The Constitution had provided for a National Committee of leading political, intellectual and social figures to study and propose means to ensure the abolition of confessionalism. The confessional system had been unable to hold the sectarian tensions in check and the divided political system had led to the outbreak of civil war in 1975.
The Taif Agreement, which was signed in 1989 and ended the civil war, changed the power-sharing formula that had favoured the Christians to a 50:50 ratio, and enhanced the powers of the Sunni Prime Minister over those of the Christian president. Although the Taif Agreement identified the abolition of political sectarianism as a national priority, it provided no timeframe for doing so. The confessional political system has only served to reinforce sectoral divisions and been the heart of the problem, which is why its removal is a precondition for a stable and peaceful Lebanon.
The current system is also inefficient, time consuming, and makes political deadlock the norm. Cabinet decisions must be passed by a two-thirds majority, but according to an agreement reached in 2008, Hezbollah and its allies have a guaranteed third of cabinet seats, which gives them a veto. Reaching a conclusion on anything, including the formation of a cabinet, requires confessional groups to put aside their differences. It took two and a half years for the country to elect its current president, nine years to hold parliamentary elections, and 12 years to pass a budget.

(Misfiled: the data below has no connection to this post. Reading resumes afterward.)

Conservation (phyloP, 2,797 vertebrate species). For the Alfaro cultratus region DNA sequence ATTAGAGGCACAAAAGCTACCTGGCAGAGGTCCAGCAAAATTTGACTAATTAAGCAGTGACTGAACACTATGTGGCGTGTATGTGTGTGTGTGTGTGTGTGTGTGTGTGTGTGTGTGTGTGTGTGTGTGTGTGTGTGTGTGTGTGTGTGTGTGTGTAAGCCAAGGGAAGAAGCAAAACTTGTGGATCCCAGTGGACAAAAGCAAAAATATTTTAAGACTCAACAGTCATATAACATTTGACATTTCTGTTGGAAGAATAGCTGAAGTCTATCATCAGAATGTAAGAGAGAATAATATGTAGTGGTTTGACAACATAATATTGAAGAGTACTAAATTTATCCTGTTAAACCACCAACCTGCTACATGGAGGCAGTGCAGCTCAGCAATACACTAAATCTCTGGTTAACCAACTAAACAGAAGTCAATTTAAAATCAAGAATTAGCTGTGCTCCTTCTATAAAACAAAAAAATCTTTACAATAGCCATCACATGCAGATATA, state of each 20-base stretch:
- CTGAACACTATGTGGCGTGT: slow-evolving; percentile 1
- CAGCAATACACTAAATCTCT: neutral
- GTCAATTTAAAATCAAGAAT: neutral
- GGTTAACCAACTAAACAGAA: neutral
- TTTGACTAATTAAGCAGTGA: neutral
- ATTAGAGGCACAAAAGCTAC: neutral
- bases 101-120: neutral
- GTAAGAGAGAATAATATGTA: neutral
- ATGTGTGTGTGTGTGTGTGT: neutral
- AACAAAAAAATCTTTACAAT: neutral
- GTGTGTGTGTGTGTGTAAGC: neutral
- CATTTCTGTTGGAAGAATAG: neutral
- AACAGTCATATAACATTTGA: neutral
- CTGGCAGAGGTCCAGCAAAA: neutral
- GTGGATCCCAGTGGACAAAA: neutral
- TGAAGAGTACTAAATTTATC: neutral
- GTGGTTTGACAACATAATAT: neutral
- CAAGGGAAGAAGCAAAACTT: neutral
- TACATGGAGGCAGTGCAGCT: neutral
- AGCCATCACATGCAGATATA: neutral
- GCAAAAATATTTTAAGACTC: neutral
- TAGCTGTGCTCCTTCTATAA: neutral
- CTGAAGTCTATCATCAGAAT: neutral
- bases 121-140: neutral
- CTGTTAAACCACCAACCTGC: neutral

Even the way citizens are registered in Lebanon is problematic, and binds them forever to their confession. Each citizen is put into a folder which is tagged by a religious confession, and numbers created for every extended family. The people on the streets want to do away with this confessional system and move to a system where they are recognised as individuals and anyone can hold political power. There is also, however, a fear that exists that change could lead to a return to bloody civil war. To avoid this there needs to be a managed process where there are inclusive talks on the way forward and a new constitution.
For the protesters to succeed in their demands will be a monumental battle against the entrenched political elites, the Christians who say proportional representation will marginalize them, and foreign powers who wield their influence through sectarian leaders. Autocrats and monarchs in the Arab world will want to see the protesters in Lebanon fail in achieving their demands, so as not to embolden opposition forces in their own countries. The odds are stacked against the push for real change, but it is nonetheless a defining moment.
Shannon Ebrahim is the Foreign Editor for the Independent Media Group.